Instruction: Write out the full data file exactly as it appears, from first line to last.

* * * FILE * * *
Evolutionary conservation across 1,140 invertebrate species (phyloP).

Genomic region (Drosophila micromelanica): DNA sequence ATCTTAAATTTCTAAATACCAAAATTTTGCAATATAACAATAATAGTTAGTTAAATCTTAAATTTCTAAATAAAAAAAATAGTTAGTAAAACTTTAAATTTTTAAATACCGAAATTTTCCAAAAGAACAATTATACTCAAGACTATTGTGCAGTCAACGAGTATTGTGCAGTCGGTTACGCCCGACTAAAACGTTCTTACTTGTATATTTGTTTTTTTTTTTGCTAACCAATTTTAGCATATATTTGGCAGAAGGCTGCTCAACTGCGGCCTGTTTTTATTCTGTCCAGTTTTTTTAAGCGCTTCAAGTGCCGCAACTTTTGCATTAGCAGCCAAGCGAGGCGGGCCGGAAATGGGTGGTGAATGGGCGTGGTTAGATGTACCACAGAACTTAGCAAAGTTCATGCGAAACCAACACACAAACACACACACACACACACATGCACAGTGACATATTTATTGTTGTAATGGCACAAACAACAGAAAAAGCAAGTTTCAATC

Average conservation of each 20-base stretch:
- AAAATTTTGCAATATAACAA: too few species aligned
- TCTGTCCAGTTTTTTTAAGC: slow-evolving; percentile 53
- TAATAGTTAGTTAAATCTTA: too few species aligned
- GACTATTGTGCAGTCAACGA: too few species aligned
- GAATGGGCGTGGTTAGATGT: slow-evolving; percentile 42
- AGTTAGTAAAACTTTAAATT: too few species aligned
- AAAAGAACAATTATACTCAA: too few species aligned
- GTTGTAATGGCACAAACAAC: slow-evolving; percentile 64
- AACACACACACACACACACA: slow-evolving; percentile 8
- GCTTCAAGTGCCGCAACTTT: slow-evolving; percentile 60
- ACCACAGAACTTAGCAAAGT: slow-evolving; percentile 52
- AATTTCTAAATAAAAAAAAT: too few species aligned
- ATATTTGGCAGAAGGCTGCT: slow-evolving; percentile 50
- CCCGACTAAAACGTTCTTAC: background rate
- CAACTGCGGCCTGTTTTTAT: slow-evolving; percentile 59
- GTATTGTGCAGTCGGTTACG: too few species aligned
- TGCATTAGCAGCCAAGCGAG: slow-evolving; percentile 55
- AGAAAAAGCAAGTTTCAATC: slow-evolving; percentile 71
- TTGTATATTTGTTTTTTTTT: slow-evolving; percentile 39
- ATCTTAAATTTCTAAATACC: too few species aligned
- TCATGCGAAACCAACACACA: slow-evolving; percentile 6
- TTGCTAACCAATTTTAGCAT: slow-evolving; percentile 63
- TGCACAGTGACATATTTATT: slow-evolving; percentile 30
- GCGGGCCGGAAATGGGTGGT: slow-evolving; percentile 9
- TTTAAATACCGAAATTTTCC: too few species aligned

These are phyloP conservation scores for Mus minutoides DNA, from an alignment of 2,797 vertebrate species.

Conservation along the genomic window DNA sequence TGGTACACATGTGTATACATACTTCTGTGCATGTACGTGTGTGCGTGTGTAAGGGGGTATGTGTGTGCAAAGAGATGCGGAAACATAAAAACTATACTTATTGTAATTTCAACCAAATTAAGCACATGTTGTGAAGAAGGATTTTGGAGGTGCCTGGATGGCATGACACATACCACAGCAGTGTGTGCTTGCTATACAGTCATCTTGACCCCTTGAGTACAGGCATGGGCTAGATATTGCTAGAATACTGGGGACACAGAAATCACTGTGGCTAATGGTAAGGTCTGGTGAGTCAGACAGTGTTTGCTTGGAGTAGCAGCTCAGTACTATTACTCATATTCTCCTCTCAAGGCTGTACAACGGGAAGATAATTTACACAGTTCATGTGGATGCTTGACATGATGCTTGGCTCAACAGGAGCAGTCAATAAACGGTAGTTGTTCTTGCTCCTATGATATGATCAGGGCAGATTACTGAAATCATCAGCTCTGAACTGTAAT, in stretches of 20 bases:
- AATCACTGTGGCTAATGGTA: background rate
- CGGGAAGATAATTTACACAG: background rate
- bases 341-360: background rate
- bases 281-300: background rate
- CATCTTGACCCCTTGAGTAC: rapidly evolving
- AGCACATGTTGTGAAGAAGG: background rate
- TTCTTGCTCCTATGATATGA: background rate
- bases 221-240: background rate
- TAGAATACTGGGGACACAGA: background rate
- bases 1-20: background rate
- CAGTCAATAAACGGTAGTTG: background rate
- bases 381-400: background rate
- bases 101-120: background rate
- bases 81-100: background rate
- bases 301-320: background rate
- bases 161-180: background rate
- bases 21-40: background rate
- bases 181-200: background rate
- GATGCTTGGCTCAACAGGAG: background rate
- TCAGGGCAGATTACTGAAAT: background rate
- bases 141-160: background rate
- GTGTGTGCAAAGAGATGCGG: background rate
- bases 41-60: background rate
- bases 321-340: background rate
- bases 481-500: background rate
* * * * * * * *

Evolutionary conservation across 1,140 invertebrate species (phyloP).

Genomic region (Drosophila micromelanica): DNA sequence ATCTTAAATTTCTAAATACCAAAATTTTGCAATATAACAATAATAGTTAGTTAAATCTTAAATTTCTAAATAAAAAAAATAGTTAGTAAAACTTTAAATTTTTAAATACCGAAATTTTCCAAAAGAACAATTATACTCAAGACTATTGTGCAGTCAACGAGTATTGTGCAGTCGGTTACGCCCGACTAAAACGTTCTTACTTGTATATTTGTTTTTTTTTTTGCTAACCAATTTTAGCATATATTTGGCAGAAGGCTGCTCAACTGCGGCCTGTTTTTATTCTGTCCAGTTTTTTTAAGCGCTTCAAGTGCCGCAACTTTTGCATTAGCAGCCAAGCGAGGCGGGCCGGAAATGGGTGGTGAATGGGCGTGGTTAGATGTACCACAGAACTTAGCAAAGTTCATGCGAAACCAACACACAAACACACACACACACACACATGCACAGTGACATATTTATTGTTGTAATGGCACAAACAACAGAAAAAGCAAGTTTCAATC

Average conservation of each 20-base stretch:
- AAAATTTTGCAATATAACAA: too few species aligned
- TCTGTCCAGTTTTTTTAAGC: slow-evolving; percentile 53
- TAATAGTTAGTTAAATCTTA: too few species aligned
- GACTATTGTGCAGTCAACGA: too few species aligned
- GAATGGGCGTGGTTAGATGT: slow-evolving; percentile 42
- AGTTAGTAAAACTTTAAATT: too few species aligned
- AAAAGAACAATTATACTCAA: too few species aligned
- GTTGTAATGGCACAAACAAC: slow-evolving; percentile 64
- AACACACACACACACACACA: slow-evolving; percentile 8
- GCTTCAAGTGCCGCAACTTT: slow-evolving; percentile 60
- ACCACAGAACTTAGCAAAGT: slow-evolving; percentile 52
- AATTTCTAAATAAAAAAAAT: too few species aligned
- ATATTTGGCAGAAGGCTGCT: slow-evolving; percentile 50
- CCCGACTAAAACGTTCTTAC: background rate
- CAACTGCGGCCTGTTTTTAT: slow-evolving; percentile 59
- GTATTGTGCAGTCGGTTACG: too few species aligned
- TGCATTAGCAGCCAAGCGAG: slow-evolving; percentile 55
- AGAAAAAGCAAGTTTCAATC: slow-evolving; percentile 71
- TTGTATATTTGTTTTTTTTT: slow-evolving; percentile 39
- ATCTTAAATTTCTAAATACC: too few species aligned
- TCATGCGAAACCAACACACA: slow-evolving; percentile 6
- TTGCTAACCAATTTTAGCAT: slow-evolving; percentile 63
- TGCACAGTGACATATTTATT: slow-evolving; percentile 30
- GCGGGCCGGAAATGGGTGGT: slow-evolving; percentile 9
- TTTAAATACCGAAATTTTCC: too few species aligned

These are phyloP conservation scores for Mus minutoides DNA, from an alignment of 2,797 vertebrate species.

Conservation along the genomic window DNA sequence TGGTACACATGTGTATACATACTTCTGTGCATGTACGTGTGTGCGTGTGTAAGGGGGTATGTGTGTGCAAAGAGATGCGGAAACATAAAAACTATACTTATTGTAATTTCAACCAAATTAAGCACATGTTGTGAAGAAGGATTTTGGAGGTGCCTGGATGGCATGACACATACCACAGCAGTGTGTGCTTGCTATACAGTCATCTTGACCCCTTGAGTACAGGCATGGGCTAGATATTGCTAGAATACTGGGGACACAGAAATCACTGTGGCTAATGGTAAGGTCTGGTGAGTCAGACAGTGTTTGCTTGGAGTAGCAGCTCAGTACTATTACTCATATTCTCCTCTCAAGGCTGTACAACGGGAAGATAATTTACACAGTTCATGTGGATGCTTGACATGATGCTTGGCTCAACAGGAGCAGTCAATAAACGGTAGTTGTTCTTGCTCCTATGATATGATCAGGGCAGATTACTGAAATCATCAGCTCTGAACTGTAAT, in stretches of 20 bases:
- AATCACTGTGGCTAATGGTA: background rate
- CGGGAAGATAATTTACACAG: background rate
- bases 341-360: background rate
- bases 281-300: background rate
- CATCTTGACCCCTTGAGTAC: rapidly evolving
- AGCACATGTTGTGAAGAAGG: background rate
- TTCTTGCTCCTATGATATGA: background rate
- bases 221-240: background rate
- TAGAATACTGGGGACACAGA: background rate
- bases 1-20: background rate
- CAGTCAATAAACGGTAGTTG: background rate
- bases 381-400: background rate
- bases 101-120: background rate
- bases 81-100: background rate
- bases 301-320: background rate
- bases 161-180: background rate
- bases 21-40: background rate
- bases 181-200: background rate
- GATGCTTGGCTCAACAGGAG: background rate
- TCAGGGCAGATTACTGAAAT: background rate
- bases 141-160: background rate
- GTGTGTGCAAAGAGATGCGG: background rate
- bases 41-60: background rate
- bases 321-340: background rate
- bases 481-500: background rate